• For example, “That double black diamond run was gnarly!”
  • A snowboarder might say, “He pulled off a gnarly trick in the halfpipe.”
  • Another example, “The conditions were gnarly with high winds and icy patches.”

9. Shredding

Shredding refers to the act of riding aggressively and skillfully on a snowboard. It often involves performing tricks, jumps, and maneuvers with style and precision.

  • For instance, “He’s been shredding it on the slopes all day.”
  • A snowboarder might say, “I love the feeling of shredding down a steep run.”
  • Another example, “She’s known for her smooth shredding style in the terrain park.”

10. Ski bum

A ski bum is a term used to describe someone who spends a significant amount of time skiing or snowboarding. It often refers to individuals who prioritize their passion for snow sports over other aspects of life, such as work or responsibilities.

  • For example, “He’s a true ski bum, living in a mountain town and hitting the slopes every day.”
  • A snowboarder might say, “I used to be a ski bum, working odd jobs to support my snowboarding addiction.”
  • Another example, “She’s a ski bum at heart, always chasing the next powder day.”

11. Sick

Used to describe something that is really cool or impressive in the context of snowboarding.

  • For example, “That trick was sick!”
  • Another usage could be, “The snow conditions were sick today.”
  • A snowboarder might say, “I just landed a sick jump!”

12. Spin rotations

Refers to the act of rotating in the air while snowboarding.

  • For instance, “He did three spin rotations on that jump.”
  • A snowboarder might say, “I need to work on my spin rotations.”
  • Another example could be, “She has mastered the art of spin rotations.”

13. 50/50

Refers to a snowboarding trick where the rider slides down a rail or box with equal weight distribution on both feet.

  • For example, “He nailed the 50/50 on that rail.”
  • A snowboarder might say, “I’m working on my 50/50s.”
  • Another usage could be, “She struggled with the balance in her 50/50.”

14. Air

Refers to the act of getting airborne while snowboarding.

  • For instance, “He caught some big air on that jump.”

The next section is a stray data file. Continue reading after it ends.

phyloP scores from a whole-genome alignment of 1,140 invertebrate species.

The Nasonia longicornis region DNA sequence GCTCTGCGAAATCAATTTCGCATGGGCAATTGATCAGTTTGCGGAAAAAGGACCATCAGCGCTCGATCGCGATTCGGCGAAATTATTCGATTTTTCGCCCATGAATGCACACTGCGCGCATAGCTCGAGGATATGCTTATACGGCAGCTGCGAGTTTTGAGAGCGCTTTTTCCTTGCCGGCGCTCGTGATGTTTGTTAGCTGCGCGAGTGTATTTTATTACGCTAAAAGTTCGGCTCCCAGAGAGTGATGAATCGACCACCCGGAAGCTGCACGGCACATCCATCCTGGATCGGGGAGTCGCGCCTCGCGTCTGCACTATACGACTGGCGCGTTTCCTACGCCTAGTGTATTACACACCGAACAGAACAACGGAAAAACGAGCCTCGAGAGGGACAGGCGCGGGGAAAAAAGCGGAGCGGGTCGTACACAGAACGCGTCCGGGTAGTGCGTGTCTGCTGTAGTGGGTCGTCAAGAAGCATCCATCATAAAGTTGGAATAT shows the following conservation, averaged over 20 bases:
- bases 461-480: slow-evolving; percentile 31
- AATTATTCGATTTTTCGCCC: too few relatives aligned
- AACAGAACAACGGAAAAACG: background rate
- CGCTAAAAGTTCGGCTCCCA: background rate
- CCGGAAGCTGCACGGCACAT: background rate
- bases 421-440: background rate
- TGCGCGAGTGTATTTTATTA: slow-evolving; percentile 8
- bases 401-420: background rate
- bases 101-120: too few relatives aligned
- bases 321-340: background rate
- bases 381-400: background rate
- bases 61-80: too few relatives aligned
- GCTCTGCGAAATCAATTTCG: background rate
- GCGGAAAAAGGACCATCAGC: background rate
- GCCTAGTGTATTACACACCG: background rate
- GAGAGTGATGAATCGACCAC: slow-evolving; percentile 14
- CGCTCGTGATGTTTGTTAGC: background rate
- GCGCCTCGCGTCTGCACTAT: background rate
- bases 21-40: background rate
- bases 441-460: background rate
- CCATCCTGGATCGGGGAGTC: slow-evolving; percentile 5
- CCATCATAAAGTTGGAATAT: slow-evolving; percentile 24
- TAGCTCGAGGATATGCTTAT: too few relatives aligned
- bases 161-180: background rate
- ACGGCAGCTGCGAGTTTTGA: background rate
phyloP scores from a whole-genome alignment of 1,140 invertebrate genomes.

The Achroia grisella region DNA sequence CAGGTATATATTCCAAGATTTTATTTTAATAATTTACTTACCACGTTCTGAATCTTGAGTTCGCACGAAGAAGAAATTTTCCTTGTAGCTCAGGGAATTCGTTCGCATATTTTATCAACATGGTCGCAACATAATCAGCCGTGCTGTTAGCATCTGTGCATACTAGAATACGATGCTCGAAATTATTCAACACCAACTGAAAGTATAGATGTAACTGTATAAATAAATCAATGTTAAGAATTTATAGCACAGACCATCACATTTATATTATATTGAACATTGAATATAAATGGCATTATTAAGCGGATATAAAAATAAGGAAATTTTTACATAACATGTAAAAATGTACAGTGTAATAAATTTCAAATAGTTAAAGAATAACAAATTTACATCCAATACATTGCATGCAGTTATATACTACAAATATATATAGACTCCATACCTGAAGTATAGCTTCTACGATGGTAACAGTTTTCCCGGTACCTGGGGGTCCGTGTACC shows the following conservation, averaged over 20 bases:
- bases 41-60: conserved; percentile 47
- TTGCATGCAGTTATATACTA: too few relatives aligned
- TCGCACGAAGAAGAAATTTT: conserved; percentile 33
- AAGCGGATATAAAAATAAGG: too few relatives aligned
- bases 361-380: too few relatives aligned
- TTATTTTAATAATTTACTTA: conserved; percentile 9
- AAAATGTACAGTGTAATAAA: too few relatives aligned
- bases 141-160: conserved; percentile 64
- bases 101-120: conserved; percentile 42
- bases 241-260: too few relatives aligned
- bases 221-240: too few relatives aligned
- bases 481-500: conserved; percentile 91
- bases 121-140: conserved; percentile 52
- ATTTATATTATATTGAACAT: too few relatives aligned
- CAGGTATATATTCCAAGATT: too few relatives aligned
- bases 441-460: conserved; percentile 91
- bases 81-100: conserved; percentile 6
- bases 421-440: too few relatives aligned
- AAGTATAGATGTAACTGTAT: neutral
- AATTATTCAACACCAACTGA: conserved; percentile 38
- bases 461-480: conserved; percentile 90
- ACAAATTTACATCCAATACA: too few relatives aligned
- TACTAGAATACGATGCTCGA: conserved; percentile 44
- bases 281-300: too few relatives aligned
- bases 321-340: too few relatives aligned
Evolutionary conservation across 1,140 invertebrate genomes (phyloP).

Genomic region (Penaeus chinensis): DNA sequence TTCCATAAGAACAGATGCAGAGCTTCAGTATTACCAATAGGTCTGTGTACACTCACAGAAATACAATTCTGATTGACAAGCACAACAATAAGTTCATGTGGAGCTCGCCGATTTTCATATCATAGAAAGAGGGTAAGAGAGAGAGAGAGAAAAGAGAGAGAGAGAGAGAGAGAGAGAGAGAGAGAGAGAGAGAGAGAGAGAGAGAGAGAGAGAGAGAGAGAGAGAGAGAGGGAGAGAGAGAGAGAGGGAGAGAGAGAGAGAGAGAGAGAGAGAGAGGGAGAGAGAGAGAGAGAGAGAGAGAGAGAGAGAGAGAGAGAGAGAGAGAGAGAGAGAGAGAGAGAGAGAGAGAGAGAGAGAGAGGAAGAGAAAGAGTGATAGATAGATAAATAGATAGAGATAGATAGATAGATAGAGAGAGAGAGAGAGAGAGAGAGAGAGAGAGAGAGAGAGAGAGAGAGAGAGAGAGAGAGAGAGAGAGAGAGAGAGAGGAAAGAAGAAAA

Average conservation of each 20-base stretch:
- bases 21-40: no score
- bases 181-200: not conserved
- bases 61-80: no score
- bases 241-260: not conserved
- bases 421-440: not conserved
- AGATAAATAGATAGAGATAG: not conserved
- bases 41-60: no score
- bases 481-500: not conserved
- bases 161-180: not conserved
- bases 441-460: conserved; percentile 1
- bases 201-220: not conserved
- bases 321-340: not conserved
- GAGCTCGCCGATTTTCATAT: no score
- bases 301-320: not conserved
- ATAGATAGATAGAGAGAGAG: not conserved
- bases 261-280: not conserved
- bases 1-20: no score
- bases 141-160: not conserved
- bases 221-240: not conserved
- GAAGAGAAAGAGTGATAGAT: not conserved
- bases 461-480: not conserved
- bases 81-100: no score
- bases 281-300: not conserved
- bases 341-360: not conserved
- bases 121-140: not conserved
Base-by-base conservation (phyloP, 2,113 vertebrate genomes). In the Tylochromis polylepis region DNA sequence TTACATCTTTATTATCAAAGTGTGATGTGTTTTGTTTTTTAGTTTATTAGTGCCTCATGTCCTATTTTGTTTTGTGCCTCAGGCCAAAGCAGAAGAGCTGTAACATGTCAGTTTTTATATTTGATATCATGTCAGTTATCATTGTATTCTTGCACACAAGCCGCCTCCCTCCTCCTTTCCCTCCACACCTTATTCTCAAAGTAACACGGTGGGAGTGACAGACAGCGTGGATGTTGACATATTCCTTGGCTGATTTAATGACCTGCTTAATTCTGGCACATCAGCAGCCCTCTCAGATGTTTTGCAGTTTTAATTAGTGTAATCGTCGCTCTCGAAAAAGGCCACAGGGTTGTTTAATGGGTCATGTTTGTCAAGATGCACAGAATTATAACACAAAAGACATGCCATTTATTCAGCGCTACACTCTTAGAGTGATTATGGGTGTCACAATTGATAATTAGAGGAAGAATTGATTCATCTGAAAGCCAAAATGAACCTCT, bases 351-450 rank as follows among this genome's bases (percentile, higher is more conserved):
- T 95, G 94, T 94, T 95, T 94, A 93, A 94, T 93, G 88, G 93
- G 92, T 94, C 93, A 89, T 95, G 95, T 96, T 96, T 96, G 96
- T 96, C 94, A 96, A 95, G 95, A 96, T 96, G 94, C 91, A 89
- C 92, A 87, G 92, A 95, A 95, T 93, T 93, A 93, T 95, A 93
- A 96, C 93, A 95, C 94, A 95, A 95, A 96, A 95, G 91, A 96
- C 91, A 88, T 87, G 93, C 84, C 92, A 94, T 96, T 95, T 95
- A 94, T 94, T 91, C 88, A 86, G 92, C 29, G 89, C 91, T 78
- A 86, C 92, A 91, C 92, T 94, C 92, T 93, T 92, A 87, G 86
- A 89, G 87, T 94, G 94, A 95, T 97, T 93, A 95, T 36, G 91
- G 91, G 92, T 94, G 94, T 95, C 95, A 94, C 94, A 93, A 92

• A snowboarder might say, “I love the feeling of being in the air.”
  • Another example could be, “She went for maximum air on that jump.”

15. Air-to-Fakie

Refers to a snowboarding trick where the rider jumps off a feature and lands in a switch or fakie stance.

  • For example, “He executed a perfect air-to-fakie.”
  • A snowboarder might say, “I’m practicing my air-to-fakie technique.”
  • Another usage could be, “She struggled with the landing in her air-to-fakie.”

16. All-Mountain

Refers to a type of snowboard that is designed to perform well in various snow conditions and terrain types. An all-mountain board is suitable for riding on groomed slopes, powder, and even in the park.

  • For example, “I prefer an all-mountain board because I like to switch it up between carving and hitting jumps.”
  • A snowboarder might say, “I took my all-mountain board out for some fresh powder today.”
  • Another might comment, “An all-mountain board is a great choice for riders who want to explore different parts of the mountain.”

17. Alley-Oop

In snowboarding, an alley-oop refers to a trick where the rider rotates in the opposite direction of their natural stance. It involves riding up the halfpipe wall, rotating 180 or more degrees, and landing in the opposite direction.

  • For instance, “He nailed an alley-oop 540 in the halfpipe competition.”
  • A snowboarder might say, “I’ve been working on my alley-oop spins, they add style to my runs.”
  • Another might comment, “The alley-oop is a challenging trick that requires good body control and timing.”

18. Backcountry

Refers to areas of untracked and undeveloped snow away from the groomed slopes and designated trails. Backcountry snowboarding involves exploring remote and less accessible areas of the mountain.

  • For example, “I love the thrill of riding in the backcountry, it’s like being in nature’s playground.”